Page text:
Marshall for Wood et al: Again, I like this move. However, in terms of actual organizational talent, the Cubs likely, at this point in time, got worse. The trade makes sense from the perspective of trading a current asset for some potential down the road. Furthermore, I don’t think anyone would be all that shocked if none of the guys acquired from Cincy ever have an impact (positive impact I should say) on the Cubs.

      Z for Volstad: Personality dump. If Volstad figures things out, great, but this deal was not about Volstad.

      Colvin for Stewart: Again, I like this deal just fine, but the Cubs gave up quite a bit of talent, even if that talent was middling, to get what they got. I am pleased that these guys have a plan and that they go out and get guys that fit their plan. That makes me happy. However, again, it is hard to see this deal as too much of a net talent gain for the Cubs.

      Free agency: In with DeJesus, out with Pena and Ramirez. Pretty tough to argue that there was a net improvement there. Of course there are a couple of draft picks coming with those departures, so this is an incomplete grade at this point.

      Rule 5 Draft: They lost two players who are likely to stick with their new teams. They picked up a guy who is intriguing but might be a real stretch to stick with the Cubs. We shall see… again an incomplete, but I would tend to grade this pretty low based on current appearances.

      Signing Concepcion: This is really the one move so far that looks like a net system addition. I like the move, and we will see what more is to come in terms of international signings. But, really, this is by no means a move that improves the system all that much.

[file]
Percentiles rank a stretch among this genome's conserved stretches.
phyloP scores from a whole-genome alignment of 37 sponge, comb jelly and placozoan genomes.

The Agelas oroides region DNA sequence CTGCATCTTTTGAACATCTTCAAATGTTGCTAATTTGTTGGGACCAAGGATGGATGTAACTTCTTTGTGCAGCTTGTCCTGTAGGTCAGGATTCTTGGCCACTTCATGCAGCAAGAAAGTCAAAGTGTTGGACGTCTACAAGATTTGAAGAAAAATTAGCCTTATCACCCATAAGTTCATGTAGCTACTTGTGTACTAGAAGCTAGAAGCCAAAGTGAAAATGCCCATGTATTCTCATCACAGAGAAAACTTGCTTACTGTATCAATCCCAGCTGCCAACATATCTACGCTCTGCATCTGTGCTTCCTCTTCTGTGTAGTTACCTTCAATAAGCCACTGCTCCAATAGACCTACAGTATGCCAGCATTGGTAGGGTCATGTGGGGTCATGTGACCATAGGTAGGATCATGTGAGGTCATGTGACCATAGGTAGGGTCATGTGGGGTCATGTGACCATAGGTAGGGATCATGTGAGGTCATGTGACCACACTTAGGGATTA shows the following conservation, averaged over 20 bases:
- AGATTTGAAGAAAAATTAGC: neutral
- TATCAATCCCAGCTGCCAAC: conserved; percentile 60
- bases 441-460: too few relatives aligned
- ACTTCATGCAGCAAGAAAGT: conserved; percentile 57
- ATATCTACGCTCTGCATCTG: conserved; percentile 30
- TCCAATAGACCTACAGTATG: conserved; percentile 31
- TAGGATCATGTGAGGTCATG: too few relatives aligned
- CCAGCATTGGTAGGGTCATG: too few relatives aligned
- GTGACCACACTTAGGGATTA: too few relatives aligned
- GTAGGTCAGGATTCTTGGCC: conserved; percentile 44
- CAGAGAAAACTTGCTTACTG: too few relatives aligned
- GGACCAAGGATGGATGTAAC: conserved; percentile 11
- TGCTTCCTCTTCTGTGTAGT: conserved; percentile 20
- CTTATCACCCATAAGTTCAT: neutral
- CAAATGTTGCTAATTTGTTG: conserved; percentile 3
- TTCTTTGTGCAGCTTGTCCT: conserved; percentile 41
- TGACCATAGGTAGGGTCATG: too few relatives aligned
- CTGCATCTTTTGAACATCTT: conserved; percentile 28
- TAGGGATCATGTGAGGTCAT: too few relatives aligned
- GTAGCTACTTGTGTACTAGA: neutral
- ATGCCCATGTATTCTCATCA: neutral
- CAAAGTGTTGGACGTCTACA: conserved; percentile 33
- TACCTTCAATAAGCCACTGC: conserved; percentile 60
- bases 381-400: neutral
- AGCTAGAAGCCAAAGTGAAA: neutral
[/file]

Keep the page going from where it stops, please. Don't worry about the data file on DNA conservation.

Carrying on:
Ok, that was pretty long… Again, I am not out to rag on the Jedstein brain trust. I like the moves so far. My point is simply to point out that as happy as we all (not you die hard) are with the new Front Office, they haven’t really done much yet to really improve the system in terms of the players.

      • http://www.bleachernation.com Brett

        All fair with respect to 2012. 2013 and beyond? Looks a whole lot better to me.

        • WGNstatic

          That is fair, but, let me ask you. Aside from Concepcion, what player has this front office brought in that you are really confident will be a contributor in 2013 or later, outside of the Cashner trade, where, I argue they gave up a guy who could have equal value in 2013 and beyond.

          Again, not ragging on the FO. More, I am pointing out that judging them on this offseason is silly. Those of us, myself included, who start getting really excited, should check ourselves a bit more.

          • http://www.bleachernation.com Brett

            You’re making a totally fair point … but, keep in mind: Marshall was, in theory, going to contribute 0 in 2013 (free agent – or he was going to cost a ton). Zambrano, the same. So, whatever the Cubs got for those two guys has improved the team for 2013, arguably. Sappelt, Stewart, DeJesus, Maholm, etc. These are all also guys who could theoretically help in 2013.

            Just offering the examples. I’m down with your overall point, in the very near term. I just don’t care all that much about the very near term.

            • WGNstatic

              I am pretty sure that we agree…

              My point is simply this, the FO, to date, has actually not done all that much in terms of the quality of the players they have brought in. Sure the trades they have made (minus Cashner-Rizzo) might pan out well for the Cubs. But, really, they likely didn’t bring in any players who we should be all that excited about, for proof, just look at the various prospect rankings.